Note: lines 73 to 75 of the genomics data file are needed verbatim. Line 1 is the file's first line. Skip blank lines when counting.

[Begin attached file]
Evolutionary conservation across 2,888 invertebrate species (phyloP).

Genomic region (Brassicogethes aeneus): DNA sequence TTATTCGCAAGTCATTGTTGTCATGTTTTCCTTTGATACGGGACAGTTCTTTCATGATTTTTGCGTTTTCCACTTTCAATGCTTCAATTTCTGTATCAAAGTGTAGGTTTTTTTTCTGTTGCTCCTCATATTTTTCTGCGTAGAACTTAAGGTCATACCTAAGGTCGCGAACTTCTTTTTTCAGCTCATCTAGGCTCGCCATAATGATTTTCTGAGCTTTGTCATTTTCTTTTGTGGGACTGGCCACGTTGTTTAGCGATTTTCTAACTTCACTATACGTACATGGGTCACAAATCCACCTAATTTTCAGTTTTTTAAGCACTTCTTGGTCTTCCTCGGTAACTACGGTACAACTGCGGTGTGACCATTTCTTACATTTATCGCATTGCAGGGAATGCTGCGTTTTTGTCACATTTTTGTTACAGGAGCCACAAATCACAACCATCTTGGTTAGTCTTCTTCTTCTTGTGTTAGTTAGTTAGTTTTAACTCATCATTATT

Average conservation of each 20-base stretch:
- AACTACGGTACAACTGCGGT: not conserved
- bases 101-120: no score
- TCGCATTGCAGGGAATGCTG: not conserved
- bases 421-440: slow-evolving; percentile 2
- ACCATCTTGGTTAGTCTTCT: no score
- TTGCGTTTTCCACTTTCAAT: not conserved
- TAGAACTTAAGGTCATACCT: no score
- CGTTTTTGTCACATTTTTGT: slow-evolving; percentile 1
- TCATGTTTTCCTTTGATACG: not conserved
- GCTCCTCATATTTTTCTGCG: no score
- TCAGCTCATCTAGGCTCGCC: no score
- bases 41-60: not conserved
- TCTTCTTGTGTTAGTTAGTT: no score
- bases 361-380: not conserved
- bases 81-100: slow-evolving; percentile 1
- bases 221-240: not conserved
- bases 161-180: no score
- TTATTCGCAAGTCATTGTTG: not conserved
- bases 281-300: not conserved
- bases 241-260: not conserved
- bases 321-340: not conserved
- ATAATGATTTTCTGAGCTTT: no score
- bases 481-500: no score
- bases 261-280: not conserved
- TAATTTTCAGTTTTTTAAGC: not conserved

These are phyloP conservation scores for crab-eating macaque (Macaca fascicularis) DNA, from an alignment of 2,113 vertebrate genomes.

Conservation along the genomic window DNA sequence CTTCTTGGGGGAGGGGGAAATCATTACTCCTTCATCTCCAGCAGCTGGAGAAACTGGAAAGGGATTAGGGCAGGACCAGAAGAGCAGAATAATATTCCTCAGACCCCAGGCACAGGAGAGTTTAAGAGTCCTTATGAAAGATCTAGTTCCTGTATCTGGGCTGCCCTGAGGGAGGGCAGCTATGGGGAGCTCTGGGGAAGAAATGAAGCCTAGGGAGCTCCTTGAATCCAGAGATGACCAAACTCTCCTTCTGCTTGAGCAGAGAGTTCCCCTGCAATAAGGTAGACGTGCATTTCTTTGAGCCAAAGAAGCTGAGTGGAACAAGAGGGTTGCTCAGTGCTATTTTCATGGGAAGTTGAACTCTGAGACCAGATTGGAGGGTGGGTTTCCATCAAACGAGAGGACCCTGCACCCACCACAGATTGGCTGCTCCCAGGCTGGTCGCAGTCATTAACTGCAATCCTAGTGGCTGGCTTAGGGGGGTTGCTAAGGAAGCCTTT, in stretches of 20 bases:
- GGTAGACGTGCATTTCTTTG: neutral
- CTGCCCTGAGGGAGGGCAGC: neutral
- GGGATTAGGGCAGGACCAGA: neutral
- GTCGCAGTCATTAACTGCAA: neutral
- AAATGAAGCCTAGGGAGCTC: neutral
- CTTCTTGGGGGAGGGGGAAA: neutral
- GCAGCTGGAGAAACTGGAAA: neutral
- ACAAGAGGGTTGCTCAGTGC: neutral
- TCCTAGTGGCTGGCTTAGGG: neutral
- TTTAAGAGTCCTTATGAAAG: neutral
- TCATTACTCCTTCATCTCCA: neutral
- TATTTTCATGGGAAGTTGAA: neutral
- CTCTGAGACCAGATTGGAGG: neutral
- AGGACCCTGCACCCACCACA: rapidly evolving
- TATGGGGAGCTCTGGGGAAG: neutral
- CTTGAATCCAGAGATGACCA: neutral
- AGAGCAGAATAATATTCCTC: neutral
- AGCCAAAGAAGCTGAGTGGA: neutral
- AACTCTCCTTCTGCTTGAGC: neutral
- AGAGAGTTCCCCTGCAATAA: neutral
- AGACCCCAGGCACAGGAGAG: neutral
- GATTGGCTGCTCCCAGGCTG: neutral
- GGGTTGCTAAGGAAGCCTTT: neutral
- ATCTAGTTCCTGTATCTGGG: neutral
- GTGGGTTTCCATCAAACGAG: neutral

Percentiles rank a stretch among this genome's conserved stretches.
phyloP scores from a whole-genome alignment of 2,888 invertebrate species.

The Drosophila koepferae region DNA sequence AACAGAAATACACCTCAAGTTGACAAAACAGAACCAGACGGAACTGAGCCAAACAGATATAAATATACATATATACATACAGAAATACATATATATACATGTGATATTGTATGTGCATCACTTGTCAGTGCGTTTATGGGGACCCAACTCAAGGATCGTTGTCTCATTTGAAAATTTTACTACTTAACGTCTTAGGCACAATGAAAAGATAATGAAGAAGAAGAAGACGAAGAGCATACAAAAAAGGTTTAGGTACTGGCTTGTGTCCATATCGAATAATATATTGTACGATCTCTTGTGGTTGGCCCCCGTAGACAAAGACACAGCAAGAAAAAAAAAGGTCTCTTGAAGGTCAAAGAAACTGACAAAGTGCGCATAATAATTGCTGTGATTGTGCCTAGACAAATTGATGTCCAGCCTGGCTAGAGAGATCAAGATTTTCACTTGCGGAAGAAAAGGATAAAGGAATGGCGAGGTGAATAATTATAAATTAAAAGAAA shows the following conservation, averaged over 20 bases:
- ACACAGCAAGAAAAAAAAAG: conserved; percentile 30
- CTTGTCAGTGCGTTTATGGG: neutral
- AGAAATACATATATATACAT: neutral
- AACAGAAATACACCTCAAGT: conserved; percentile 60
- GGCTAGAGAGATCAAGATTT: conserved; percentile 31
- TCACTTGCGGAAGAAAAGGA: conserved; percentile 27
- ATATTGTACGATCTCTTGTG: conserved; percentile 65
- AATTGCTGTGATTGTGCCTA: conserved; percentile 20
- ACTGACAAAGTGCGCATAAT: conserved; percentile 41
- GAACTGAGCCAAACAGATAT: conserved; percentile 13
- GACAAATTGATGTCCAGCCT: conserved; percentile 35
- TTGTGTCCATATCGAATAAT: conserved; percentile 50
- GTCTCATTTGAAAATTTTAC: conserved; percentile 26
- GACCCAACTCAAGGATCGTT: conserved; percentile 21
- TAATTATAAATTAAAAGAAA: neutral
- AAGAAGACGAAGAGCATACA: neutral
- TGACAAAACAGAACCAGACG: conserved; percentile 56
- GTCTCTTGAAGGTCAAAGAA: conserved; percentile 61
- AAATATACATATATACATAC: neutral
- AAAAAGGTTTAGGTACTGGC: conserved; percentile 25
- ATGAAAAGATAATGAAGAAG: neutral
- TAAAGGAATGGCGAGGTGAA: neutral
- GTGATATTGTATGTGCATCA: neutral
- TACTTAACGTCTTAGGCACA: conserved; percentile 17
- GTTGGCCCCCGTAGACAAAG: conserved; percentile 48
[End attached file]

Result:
- TAATTATAAATTAAAAGAAA: neutral
- AAGAAGACGAAGAGCATACA: neutral
- TGACAAAACAGAACCAGACG: conserved; percentile 56